Surrey City Councillor Brenda Locke and Mayor Doug McCallum. (File photo)

Surrey City Councillor Brenda Locke and Mayor Doug McCallum. (File photo)

Locke prepared to take Surrey mayor to court if policing referendum motion deemed out of order again

Surrey councillor says it’s ‘a possibility, absolutely’ she will seek legal action if mayor reprises his response when she brings her motion back to council on May 31

Surrey city Councillor Brenda Locke says she’s prepared to take Mayor Doug McCallum to court if he once again finds her motion, which called on the city to ask the province to hold a referendum on whether Surrey should be policed by the RCMP or a city-made force, out of order after she re-introduces it at the May 31 council meeting.

Armed with a legal opinion from ARVAY FINLAY LLP that her motion was not out of order, Locke told the Now-Leader on Thursday it’s “a possibility, absolutely” that she will seek legal action if McCallum reprises his response.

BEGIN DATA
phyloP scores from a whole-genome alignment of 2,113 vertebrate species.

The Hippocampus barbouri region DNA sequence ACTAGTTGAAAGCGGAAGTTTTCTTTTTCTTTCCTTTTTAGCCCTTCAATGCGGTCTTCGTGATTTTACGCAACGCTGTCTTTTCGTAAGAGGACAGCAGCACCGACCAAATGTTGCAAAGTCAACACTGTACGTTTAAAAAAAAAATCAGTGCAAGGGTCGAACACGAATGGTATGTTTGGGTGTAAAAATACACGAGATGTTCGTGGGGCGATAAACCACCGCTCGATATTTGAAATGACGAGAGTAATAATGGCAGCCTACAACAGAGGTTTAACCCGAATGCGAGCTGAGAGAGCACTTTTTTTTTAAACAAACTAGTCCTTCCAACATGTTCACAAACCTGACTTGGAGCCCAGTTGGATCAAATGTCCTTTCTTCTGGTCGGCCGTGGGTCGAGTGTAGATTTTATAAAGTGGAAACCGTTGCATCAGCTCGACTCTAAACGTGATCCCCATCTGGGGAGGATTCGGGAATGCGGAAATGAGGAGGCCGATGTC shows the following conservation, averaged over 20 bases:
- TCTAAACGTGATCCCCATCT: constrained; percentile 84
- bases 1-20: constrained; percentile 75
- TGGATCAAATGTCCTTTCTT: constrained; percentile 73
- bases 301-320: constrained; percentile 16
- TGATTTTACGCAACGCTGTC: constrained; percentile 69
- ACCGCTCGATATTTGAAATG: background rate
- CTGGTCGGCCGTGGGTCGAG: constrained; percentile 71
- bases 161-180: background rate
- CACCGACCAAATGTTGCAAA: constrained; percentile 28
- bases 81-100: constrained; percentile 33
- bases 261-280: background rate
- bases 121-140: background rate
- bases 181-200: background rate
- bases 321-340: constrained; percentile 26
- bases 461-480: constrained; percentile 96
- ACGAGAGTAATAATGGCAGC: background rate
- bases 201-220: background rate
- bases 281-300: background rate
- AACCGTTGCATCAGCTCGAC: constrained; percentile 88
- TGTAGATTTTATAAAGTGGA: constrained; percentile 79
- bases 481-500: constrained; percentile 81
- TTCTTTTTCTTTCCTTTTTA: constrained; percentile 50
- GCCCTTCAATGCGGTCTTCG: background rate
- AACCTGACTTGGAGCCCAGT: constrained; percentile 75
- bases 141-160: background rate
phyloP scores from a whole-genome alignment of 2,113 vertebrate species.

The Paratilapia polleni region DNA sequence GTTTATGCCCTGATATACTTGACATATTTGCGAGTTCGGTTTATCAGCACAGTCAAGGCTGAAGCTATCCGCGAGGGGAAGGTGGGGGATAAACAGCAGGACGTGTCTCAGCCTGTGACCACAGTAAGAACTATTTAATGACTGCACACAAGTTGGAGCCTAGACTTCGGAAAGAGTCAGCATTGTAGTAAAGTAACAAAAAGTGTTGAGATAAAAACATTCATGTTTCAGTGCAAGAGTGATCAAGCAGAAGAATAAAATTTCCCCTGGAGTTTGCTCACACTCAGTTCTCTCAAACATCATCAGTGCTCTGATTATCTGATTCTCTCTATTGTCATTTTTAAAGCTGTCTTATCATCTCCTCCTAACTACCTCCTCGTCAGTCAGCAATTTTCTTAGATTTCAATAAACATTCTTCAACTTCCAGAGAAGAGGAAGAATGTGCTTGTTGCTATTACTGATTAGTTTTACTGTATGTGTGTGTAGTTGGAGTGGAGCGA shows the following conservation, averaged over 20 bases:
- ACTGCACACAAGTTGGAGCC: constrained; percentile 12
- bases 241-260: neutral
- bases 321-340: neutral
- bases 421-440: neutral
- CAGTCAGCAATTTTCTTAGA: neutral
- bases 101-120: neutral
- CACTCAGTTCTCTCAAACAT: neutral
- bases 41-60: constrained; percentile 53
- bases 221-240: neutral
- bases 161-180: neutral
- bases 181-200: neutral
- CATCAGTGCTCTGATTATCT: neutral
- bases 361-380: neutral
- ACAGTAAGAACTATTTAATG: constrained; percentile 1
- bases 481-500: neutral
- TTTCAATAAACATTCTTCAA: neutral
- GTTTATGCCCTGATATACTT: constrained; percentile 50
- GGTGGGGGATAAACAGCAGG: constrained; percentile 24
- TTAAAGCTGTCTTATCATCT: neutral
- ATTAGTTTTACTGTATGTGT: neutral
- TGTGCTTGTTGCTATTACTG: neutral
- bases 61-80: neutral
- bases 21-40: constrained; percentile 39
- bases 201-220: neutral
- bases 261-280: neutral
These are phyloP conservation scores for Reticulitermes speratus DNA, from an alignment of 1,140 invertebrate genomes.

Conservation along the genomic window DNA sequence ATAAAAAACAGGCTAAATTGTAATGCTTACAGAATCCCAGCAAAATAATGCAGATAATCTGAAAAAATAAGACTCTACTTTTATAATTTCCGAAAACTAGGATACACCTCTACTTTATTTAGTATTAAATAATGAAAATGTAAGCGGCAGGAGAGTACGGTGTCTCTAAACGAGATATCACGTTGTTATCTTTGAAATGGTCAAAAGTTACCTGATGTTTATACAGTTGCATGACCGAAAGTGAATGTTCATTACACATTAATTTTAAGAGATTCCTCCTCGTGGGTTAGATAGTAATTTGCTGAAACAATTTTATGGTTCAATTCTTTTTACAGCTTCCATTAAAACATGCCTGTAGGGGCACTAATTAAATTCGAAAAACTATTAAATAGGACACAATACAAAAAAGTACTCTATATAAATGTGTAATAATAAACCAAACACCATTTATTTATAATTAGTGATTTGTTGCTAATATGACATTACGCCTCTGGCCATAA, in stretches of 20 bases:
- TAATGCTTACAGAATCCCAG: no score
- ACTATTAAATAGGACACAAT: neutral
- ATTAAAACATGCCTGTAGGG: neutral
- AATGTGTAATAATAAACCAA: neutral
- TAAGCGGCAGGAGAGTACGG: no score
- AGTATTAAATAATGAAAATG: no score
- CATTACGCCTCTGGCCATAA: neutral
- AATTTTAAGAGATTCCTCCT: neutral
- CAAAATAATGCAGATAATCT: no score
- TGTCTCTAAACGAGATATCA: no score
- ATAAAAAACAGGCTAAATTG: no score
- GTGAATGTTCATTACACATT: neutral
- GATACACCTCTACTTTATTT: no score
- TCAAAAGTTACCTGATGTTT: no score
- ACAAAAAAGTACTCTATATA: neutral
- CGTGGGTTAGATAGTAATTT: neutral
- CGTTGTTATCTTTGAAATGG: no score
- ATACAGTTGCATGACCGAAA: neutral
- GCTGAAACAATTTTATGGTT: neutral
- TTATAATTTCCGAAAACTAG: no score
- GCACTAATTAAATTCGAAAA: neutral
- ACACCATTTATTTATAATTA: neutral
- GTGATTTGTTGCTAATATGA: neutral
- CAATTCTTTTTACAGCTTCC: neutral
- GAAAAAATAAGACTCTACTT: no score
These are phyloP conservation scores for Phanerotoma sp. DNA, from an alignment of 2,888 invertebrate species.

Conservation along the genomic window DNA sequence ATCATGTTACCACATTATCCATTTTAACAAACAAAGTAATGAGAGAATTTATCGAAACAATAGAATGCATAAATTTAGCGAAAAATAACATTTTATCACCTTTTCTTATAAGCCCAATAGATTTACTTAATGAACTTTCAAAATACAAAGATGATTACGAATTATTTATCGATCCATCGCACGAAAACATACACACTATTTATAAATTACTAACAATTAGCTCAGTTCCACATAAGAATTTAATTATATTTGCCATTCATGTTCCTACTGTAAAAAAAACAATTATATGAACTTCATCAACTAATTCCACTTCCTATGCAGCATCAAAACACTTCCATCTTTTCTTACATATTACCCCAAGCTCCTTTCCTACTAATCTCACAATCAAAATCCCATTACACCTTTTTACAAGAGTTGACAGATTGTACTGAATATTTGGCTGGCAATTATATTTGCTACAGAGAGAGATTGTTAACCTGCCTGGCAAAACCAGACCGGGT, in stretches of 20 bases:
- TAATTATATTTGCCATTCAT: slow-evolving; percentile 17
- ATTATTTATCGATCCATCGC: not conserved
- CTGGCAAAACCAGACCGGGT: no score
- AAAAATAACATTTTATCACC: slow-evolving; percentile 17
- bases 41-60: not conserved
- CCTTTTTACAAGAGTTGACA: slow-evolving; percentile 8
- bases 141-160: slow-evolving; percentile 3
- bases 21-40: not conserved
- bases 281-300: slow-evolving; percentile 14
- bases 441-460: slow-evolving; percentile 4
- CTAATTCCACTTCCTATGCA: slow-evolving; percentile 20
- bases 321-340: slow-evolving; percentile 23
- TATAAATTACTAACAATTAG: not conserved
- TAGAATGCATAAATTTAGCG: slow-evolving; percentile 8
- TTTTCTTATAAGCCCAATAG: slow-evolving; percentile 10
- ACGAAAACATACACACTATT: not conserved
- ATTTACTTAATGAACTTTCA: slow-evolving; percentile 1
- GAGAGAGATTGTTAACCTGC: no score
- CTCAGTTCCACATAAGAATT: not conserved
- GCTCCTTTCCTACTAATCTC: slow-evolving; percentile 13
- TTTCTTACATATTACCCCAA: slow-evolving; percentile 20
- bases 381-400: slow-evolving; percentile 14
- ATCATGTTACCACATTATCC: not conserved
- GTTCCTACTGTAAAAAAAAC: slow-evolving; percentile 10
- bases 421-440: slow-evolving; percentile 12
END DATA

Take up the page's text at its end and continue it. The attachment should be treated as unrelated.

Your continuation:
“I think the public want to have their say, the public deserve to have their say,” Locke said. “I really think it’s time, once and for all, to put this thing to bed one way or another and right now the referendum is probably the only way. There’s just way too much opposition. It hasn’t slowed down in two years and, if anything, it’s mounting.”

READ ALSO: Widow of Surrey murder victim seeking referendum vote on policing transition

READ ALSO: Watchdog dealing with complaints against Surrey Police despite force not being active

READ ALSO: Surrey councillor trying to get policing referendum on the table, again

READ ALSO: Surrey council gets into row over policing transition as frustration boils over

The legal opinion Locke received from the law firm on May 19 addressed four questions, namely, does the provincial government have jurisdiction to order a referendum on whether the Surrey RCMP should be replaced by the Surrey Police Service, and if so, is its discretion to do so “constrained by any preconditions or other legal limits in these circumstances?”